Hackathons are well-known in big business and IT circles. Yet small and mid-sized businesses are increasingly using the idea of creating dedicated and focused work sessions – with an “all brains and resources on deck” approach – to solve their biggest business problems.
SMBs use hackathons to create new products, develop websites and documents, brainstorm solutions to pressing business challenges, and more. How can hackathons support innovation at your company and help lead to business breakthroughs?
Hackathons and Innovation
Innovation often comes from unexpected places: customer feedback, the latest market intelligence, and workers’ experience in the field. Yet it’s difficult to innovate when employees are busy and constantly distracted while trying to solve big problems.
Hackathons emerged in the software industry as a way to apply the company’s best minds toward problem-solving in a dedicated and time-limited way, while removing barriers to innovation. SMBs can capture those same benefits by creating hackathons that focus on human resources, marketing, product development, customer service, programming, and other areas of operations.
What Makes a Successful Hackathon?
Running a successful hackathon requires following a few specific steps:
Scope and prioritize your innovation needs: As the Harvard Business Review notes, there are endless areas of innovation possible within a company. Define your “innovation buckets” and then prioritize those. It’s possible to prioritize by looking at which areas align with strategic priorities, where your business is struggling, or employee interests.
Clearly articulate a specific problem or question: The core of a successful hackathon session is a clearly articulated and specific question or problem that participants can solve or explore in the time allotted. Completely redesigning your customer service organization is probably too complex. Creating a more effective customer service knowledgebase or writing more effective template responses to customer service inquiries is highly achievable.
Contextualize the problem: It’s important that your hackathon team has a working perspective on the issue. Provide background information and consider including stakeholders on the team. As a recent Fast Company piece noted, hackathons run the risk of being inexpensive ways to generate new ideas but fail to support lasting change – unless the problem-solving happens with a clear sense of context. The goal is practical solutions or products, not total blue sky dreaming.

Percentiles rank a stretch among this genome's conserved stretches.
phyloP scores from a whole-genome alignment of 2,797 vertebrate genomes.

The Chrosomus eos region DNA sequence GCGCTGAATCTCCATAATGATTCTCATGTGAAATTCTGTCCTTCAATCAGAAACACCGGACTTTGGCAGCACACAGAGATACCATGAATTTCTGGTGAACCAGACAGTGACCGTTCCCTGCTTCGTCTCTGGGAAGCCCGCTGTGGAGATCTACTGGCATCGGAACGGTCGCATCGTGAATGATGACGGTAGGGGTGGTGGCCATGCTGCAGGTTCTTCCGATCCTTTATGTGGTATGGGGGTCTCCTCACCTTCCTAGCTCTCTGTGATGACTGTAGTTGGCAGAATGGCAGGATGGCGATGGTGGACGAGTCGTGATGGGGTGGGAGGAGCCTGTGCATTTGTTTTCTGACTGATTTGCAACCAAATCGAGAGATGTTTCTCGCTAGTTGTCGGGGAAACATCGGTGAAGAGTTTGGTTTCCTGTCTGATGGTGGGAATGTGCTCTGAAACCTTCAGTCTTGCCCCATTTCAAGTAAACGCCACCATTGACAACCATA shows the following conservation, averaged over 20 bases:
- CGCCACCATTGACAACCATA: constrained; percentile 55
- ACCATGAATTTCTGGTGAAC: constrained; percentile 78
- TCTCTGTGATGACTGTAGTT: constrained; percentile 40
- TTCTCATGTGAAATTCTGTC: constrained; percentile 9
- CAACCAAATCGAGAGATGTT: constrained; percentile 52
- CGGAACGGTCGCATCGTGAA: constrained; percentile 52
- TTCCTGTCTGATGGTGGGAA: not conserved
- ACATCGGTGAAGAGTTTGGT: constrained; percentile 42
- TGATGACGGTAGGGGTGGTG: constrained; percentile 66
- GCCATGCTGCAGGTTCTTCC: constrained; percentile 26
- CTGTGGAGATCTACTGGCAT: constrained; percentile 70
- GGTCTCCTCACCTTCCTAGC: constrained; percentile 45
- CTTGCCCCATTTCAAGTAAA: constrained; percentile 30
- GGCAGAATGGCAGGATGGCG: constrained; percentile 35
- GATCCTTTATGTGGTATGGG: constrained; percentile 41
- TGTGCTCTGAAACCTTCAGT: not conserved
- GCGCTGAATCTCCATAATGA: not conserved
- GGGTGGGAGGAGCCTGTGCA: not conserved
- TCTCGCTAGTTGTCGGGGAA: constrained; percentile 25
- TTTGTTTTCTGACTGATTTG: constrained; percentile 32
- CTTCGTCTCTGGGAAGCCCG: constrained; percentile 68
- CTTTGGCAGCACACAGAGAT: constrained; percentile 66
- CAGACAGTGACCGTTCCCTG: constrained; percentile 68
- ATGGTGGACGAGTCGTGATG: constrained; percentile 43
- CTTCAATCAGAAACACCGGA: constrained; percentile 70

Achievable solutions: Often, the plans for what you’ll accomplish during a hackathon are overly ambitious. It’s possible to spec out new features for a product or develop ideas for a campaign. Help your teams succeed by setting clear expectations for what they’ll accomplish and keep it realistic with the time and resources allocated.
Organize information and outputs: Ideating and creating at a rapid rate can lead to frustration and disorganization. One of the key tenets of a successful hackathon is staying organized. Have groups choose a leader whose responsibility is to capture the key ideas. Establish expectations in advance of what the output or deliverables for each project will be and designate a point person to collect those.
Measure success to create feedback loops: Hackathons that don’t lead to actionable ideas are a waste of your resources. Circle back to determine how successful your hackathon was in creating new ideas for your business. Clarify how those ideas will be incorporated into the business. Assess what worked process-wise and use that as a frame of reference for future hackathon sessions.
Creating time and space for your employees to go deep and try to solve important problems for your business is a great idea. SMBs in particular rarely have the luxury to make sustained innovation and progress in a short time period. Follow best practices to ensure that you’re getting the maximum ROI for resources invested and that hackathons are moving the needle on your company’s innovation-related goals.